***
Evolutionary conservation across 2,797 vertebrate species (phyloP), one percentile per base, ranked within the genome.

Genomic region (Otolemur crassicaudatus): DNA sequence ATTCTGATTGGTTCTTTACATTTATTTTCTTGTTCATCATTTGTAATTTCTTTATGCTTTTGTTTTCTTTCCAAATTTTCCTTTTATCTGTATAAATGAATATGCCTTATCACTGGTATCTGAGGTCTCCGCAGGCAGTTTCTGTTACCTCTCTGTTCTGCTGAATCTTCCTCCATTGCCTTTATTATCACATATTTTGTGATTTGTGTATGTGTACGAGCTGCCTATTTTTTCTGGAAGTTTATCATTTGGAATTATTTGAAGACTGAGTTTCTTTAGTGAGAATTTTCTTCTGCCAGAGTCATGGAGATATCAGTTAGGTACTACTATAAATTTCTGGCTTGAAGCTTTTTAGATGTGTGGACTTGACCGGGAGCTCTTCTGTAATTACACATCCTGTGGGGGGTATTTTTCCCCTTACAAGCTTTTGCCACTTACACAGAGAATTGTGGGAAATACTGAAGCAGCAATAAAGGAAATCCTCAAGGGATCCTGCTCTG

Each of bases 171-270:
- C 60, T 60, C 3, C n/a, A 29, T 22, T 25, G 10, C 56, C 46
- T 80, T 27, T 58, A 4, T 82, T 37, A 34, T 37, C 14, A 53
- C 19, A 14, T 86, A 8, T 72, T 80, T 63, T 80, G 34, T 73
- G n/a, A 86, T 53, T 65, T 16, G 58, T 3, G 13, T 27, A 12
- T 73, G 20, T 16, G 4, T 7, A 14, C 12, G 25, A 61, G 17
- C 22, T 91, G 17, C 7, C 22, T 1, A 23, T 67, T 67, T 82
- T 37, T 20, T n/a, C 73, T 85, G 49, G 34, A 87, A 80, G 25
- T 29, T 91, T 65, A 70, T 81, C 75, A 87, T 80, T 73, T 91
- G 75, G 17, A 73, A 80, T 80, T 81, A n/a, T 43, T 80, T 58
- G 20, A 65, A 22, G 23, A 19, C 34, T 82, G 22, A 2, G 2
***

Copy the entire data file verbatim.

Evolutionary conservation across 2,797 vertebrate species (phyloP), one percentile per base, ranked within the genome.

Genomic region (Otolemur crassicaudatus): DNA sequence ATTCTGATTGGTTCTTTACATTTATTTTCTTGTTCATCATTTGTAATTTCTTTATGCTTTTGTTTTCTTTCCAAATTTTCCTTTTATCTGTATAAATGAATATGCCTTATCACTGGTATCTGAGGTCTCCGCAGGCAGTTTCTGTTACCTCTCTGTTCTGCTGAATCTTCCTCCATTGCCTTTATTATCACATATTTTGTGATTTGTGTATGTGTACGAGCTGCCTATTTTTTCTGGAAGTTTATCATTTGGAATTATTTGAAGACTGAGTTTCTTTAGTGAGAATTTTCTTCTGCCAGAGTCATGGAGATATCAGTTAGGTACTACTATAAATTTCTGGCTTGAAGCTTTTTAGATGTGTGGACTTGACCGGGAGCTCTTCTGTAATTACACATCCTGTGGGGGGTATTTTTCCCCTTACAAGCTTTTGCCACTTACACAGAGAATTGTGGGAAATACTGAAGCAGCAATAAAGGAAATCCTCAAGGGATCCTGCTCTG

Each of bases 171-270:
- C 60, T 60, C 3, C n/a, A 29, T 22, T 25, G 10, C 56, C 46
- T 80, T 27, T 58, A 4, T 82, T 37, A 34, T 37, C 14, A 53
- C 19, A 14, T 86, A 8, T 72, T 80, T 63, T 80, G 34, T 73
- G n/a, A 86, T 53, T 65, T 16, G 58, T 3, G 13, T 27, A 12
- T 73, G 20, T 16, G 4, T 7, A 14, C 12, G 25, A 61, G 17
- C 22, T 91, G 17, C 7, C 22, T 1, A 23, T 67, T 67, T 82
- T 37, T 20, T n/a, C 73, T 85, G 49, G 34, A 87, A 80, G 25
- T 29, T 91, T 65, A 70, T 81, C 75, A 87, T 80, T 73, T 91
- G 75, G 17, A 73, A 80, T 80, T 81, A n/a, T 43, T 80, T 58
- G 20, A 65, A 22, G 23, A 19, C 34, T 82, G 22, A 2, G 2